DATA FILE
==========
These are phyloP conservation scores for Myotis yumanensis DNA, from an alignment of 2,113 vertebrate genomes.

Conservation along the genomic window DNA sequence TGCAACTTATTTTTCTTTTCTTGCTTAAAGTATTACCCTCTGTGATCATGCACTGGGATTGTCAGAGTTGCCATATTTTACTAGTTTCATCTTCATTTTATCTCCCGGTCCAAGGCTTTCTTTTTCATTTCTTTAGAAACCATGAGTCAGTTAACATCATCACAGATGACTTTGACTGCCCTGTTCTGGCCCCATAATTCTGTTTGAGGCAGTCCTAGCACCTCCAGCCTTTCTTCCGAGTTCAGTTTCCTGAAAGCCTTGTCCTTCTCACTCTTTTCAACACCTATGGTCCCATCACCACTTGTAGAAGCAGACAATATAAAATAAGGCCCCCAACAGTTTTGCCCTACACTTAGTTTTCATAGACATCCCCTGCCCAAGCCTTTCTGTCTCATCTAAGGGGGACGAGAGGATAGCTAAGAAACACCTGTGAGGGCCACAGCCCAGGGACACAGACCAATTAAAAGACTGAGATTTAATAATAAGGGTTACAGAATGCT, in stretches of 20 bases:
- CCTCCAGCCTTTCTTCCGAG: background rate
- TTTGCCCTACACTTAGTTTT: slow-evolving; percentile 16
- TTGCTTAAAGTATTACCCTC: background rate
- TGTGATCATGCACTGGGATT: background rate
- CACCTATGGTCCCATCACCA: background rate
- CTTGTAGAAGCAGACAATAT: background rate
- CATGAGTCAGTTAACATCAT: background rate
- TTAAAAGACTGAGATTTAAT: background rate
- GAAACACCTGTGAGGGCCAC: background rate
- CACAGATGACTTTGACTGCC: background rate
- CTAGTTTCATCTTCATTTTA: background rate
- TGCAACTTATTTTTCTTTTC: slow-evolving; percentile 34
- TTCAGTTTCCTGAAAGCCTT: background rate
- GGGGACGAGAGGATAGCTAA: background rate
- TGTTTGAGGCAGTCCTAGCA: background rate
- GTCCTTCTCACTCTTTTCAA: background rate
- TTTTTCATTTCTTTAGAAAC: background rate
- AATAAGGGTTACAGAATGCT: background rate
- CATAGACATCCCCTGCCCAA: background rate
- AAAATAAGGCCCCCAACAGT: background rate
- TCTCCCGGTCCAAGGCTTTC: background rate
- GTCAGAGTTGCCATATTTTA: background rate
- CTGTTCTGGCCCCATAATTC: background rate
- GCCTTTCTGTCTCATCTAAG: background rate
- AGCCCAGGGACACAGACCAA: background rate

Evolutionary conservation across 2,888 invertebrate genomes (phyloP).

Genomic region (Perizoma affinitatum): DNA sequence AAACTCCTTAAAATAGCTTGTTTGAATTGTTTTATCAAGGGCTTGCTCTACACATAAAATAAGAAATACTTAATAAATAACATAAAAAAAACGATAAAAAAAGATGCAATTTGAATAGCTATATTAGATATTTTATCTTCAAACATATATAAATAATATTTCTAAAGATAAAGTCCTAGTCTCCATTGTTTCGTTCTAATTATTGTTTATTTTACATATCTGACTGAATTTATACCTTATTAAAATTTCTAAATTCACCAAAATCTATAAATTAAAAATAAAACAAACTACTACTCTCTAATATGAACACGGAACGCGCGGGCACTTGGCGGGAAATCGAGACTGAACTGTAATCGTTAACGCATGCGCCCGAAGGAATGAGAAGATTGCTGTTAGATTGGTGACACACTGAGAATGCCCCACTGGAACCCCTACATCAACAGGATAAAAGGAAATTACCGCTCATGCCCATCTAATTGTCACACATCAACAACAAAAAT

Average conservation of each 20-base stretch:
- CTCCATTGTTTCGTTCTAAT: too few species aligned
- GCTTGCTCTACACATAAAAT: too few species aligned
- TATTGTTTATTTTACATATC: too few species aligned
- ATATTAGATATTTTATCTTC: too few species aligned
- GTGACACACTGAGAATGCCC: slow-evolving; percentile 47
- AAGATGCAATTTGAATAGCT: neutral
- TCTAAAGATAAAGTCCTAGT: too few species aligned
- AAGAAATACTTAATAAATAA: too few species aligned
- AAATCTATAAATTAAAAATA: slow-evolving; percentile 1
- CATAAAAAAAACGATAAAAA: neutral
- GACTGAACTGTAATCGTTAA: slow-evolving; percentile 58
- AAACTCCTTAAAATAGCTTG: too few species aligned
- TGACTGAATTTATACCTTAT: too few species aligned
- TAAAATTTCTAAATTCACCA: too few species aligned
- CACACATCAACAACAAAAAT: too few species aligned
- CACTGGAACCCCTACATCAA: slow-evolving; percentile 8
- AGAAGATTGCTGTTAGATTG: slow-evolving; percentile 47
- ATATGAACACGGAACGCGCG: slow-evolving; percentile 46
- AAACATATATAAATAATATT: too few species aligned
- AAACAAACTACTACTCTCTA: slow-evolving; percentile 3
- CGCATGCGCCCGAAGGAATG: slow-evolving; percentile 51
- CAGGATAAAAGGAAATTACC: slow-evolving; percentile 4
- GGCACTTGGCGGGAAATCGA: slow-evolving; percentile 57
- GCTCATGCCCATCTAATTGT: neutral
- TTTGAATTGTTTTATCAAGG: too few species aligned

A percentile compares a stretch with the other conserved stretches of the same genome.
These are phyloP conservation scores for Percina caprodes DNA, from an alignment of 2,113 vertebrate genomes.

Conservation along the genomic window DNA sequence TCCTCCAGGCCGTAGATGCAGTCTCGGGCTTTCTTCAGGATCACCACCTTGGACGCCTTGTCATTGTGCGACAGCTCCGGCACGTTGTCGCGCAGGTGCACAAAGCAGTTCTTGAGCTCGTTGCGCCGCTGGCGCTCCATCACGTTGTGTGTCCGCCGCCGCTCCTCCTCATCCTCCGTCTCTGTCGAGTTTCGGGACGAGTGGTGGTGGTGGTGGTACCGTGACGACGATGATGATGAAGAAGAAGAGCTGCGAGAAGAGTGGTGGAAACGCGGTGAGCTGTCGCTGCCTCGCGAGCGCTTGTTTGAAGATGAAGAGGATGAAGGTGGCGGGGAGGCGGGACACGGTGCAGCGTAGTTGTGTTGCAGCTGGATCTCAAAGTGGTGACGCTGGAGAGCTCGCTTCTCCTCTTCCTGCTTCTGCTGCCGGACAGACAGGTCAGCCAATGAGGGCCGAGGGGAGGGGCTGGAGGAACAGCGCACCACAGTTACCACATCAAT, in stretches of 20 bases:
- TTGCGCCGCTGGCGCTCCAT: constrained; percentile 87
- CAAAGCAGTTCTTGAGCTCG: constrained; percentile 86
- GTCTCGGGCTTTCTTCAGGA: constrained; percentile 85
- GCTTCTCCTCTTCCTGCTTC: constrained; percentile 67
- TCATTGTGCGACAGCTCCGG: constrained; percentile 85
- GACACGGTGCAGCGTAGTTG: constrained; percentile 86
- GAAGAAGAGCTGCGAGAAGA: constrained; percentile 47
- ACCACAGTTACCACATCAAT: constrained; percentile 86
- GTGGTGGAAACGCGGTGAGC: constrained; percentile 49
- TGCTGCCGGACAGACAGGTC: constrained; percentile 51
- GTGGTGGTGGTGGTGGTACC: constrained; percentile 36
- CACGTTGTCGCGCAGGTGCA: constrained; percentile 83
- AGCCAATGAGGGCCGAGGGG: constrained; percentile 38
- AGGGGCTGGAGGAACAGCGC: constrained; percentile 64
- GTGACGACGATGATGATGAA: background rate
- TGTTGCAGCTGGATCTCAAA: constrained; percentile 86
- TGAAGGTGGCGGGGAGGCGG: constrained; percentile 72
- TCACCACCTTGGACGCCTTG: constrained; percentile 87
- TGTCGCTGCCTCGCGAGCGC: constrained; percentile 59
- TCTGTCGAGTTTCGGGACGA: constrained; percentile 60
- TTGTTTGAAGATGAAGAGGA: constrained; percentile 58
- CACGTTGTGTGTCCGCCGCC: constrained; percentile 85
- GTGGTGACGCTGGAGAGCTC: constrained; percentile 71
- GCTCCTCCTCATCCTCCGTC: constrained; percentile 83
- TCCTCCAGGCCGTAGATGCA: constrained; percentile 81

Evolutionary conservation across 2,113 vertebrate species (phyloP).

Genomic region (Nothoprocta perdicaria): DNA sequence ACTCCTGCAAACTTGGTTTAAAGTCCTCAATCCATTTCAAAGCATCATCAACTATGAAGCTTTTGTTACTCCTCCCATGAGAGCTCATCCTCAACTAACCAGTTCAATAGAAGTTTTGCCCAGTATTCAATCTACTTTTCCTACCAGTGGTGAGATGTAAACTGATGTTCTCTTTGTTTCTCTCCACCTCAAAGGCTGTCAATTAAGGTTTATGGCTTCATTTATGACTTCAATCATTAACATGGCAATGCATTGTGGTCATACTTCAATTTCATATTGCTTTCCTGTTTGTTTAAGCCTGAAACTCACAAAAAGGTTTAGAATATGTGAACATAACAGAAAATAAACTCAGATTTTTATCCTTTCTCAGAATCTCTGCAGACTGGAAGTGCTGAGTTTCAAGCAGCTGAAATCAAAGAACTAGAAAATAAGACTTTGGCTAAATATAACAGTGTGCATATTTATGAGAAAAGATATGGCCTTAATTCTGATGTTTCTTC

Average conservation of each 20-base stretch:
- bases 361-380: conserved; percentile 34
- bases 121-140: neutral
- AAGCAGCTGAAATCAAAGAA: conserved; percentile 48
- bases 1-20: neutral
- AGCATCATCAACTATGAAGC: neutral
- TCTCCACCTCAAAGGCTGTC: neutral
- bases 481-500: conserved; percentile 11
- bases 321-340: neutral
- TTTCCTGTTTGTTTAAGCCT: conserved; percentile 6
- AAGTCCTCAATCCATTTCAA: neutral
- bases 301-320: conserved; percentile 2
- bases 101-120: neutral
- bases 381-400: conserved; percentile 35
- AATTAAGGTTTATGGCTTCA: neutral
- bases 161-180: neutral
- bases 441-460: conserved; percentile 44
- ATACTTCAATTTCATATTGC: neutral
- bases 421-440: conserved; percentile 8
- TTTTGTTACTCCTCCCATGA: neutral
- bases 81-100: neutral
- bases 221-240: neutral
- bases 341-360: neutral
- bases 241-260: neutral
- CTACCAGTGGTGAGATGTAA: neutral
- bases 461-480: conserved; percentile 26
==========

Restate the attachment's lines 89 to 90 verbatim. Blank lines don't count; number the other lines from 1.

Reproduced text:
- AAGCAGCTGAAATCAAAGAA: conserved; percentile 48
- bases 1-20: neutral